PREACHER - Norah Patterson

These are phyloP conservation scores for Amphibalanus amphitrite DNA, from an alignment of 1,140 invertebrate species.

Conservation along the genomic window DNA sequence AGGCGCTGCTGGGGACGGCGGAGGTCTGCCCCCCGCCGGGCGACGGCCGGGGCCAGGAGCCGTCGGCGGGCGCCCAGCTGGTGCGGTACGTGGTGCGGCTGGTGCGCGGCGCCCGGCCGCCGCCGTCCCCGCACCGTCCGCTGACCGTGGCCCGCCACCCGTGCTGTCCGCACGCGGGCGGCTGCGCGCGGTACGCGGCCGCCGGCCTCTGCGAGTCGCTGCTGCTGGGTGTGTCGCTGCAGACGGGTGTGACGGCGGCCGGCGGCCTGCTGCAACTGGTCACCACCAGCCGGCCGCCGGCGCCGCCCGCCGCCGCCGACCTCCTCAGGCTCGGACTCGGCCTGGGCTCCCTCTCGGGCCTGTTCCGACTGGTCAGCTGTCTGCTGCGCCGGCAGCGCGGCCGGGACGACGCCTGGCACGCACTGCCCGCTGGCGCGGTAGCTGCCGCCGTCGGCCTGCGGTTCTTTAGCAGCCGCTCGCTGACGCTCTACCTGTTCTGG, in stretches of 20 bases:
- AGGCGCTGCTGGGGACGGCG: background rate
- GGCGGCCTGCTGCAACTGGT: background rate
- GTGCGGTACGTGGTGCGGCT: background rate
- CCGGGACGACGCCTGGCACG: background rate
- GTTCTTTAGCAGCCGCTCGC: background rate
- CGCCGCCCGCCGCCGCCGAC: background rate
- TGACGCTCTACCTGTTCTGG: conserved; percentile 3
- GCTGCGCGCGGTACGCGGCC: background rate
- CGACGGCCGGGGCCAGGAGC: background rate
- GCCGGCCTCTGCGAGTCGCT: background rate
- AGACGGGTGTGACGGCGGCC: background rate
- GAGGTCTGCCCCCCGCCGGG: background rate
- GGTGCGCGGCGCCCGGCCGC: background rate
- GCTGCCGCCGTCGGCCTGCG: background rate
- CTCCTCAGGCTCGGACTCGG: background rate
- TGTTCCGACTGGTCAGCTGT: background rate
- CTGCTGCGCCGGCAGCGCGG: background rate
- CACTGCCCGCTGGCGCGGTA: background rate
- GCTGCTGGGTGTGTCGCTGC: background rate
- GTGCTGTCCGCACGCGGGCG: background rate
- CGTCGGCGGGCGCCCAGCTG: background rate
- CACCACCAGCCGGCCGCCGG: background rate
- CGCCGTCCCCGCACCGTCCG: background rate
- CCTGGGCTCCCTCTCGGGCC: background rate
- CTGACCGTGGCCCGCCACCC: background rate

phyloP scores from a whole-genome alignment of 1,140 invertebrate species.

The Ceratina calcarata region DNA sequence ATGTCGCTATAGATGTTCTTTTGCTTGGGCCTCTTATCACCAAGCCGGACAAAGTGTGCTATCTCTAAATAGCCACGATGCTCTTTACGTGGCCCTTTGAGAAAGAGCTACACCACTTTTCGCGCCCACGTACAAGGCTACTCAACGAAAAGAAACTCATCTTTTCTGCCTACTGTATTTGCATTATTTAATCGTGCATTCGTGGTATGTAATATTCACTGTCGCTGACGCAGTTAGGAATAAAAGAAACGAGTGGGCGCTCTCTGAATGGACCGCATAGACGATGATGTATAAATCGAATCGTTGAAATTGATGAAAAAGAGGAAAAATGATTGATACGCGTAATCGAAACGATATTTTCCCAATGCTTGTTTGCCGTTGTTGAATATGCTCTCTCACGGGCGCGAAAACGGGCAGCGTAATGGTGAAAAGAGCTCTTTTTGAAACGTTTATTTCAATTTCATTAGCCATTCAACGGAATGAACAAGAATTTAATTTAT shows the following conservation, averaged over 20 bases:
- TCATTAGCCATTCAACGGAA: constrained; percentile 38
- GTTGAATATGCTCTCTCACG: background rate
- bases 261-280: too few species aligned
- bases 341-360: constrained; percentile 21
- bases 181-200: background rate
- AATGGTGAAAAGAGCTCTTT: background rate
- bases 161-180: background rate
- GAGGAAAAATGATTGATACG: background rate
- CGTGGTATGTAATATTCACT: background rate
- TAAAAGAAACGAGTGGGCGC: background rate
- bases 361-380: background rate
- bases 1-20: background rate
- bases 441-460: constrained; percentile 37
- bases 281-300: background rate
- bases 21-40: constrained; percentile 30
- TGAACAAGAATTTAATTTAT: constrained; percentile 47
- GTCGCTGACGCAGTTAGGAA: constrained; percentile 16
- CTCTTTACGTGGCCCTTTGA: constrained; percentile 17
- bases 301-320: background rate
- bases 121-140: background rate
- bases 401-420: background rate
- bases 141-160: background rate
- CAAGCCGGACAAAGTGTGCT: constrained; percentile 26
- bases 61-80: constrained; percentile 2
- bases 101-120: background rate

My road to KPRI began in 1966 while working at other San Diego radio stations, KITT-FM and KLRO-FM. Like other FM stations at the time their music was a MOR format (middle of the road). B-o-r-i-n-g stuff, but just out of the navy, radio was a more enjoyable job than my first civilian job of selling Colliers encyclopedias. Mantovani, Ray Coniff, Chris Montez, Nancy Sinatra, Julie London, Tijuana Brass were wearing me down so much that when I found an album in our library by a young guy I never heard of named Lou Rawls, (marked DO NOT PLAY by the program director) I decided “what the hell, it’s late and who’s listening”. In a studio there is a secret phone number so only station personnel could call in straight to the on-air disc jockey. While Lou Rawls was singing something about a mean funky woman that line lit up. The PD was listening and yelled, “Get that off the air”. I mentioned something like it’s almost over. “I don’t give a shit, get it off the air!!” Off it came and I went back to the violins. It was about 1967 that a fellow jock at KLRO, Ron Middag, told me about something he’s getting involved with and was soon leaving the station. It was the infant KPRI underground FM rock music experience. I didn’t get it at first, I mean, there was no such thing as rock music and FM in the same sentence. By 1969 I had quit my radio gigs and joined a band called DC Blues to help pay living expenses while earning a college degree in electronics. Broadcasting was still the path I wanted to follow, so after college I began taking classes to get my 1st Class FCC license. I figured engineering was a more secure job than being a disc jockey, because in broadcasting DJ’s and PD’s came and went, but the engineers had longevity. The classes were in the famous El Cortez building. By now KPRI had grown from an infant couple hours of rock-oriented music into 7/24 of hippie heaven static-free stereo radio and concert producing. I became a fan. My band emulated a lot of the same music and KPRI was the soul of the youth culture and shaking up the radio industry in San Diego. My stereo was tuned in 24 hours a day and I was fascinated, by not only the music, but also the artistic ways the DJ’s crafted their shows. Three turntables allowed them to play full-length versions of songs, sometimes whole albums; something unheard of in San Diego. Awesome segues, sound effects, and outtakes delighted listeners. The DJ’s were laid back, unlike that fast Boss Jock delivery heard on AM rock stations. KPRI had moved from that basement studio to the perfect corner location on 7th and Ash Streets—right across the street from the El Cortez where a list of legendary bands stayed when in town and would visit the station. After classes I would sometimes truck over there to meet and hang with the colorfully named DJ’s. One day a DJ walks in and recognized me. It was Ron Middag, now with long hair and bell bottoms. That put a face to the Inor Gaddim I had been listening to. He helped me to get a job by subbing for some guys, and that led to my own midnight to 6:00AM shifts. Great for me because now I had all the up-all-night hippies in my hand to trip out and sometimes plug my band. The full-view window studio was a wall-to-wall decorum of black-light lit glowing posters and flashing lights from electronic gear. Such a sight to behold that fans driving across town at night would detour through downtown to behold the window view and see the DJ hunched over his mic. A very big revolution to note that KPRI was responsible for this. Back in those days cars were equipped with factory installed AM radios. Fans, not wanting to miss a single moment of KPRI, flooded electronic stores to swoop up FM car radios that were flying off the shelf. The demand for them exceeded expectations of electronic stores. Huge impact on sales for them. Being part of that whole KPRI underground experience was a thrill. I enjoyed the freedom we DJ’s were given, the celebrity, and the office staff. The DJ’s were an awesome group to work with. Sorry that it ended when corporation HQ back east pulled the plug. New staff came in bringing AM style format to FM. I believe Gabriel Wisdom was the only OG to survive the turnover. After that I worked for NBC and CBS affiliate TV stations and had a photography business. These days I’m enjoying life retired and as an active musician. It’s always been about the music for me. Ob-La-Di, Ob-La-Da.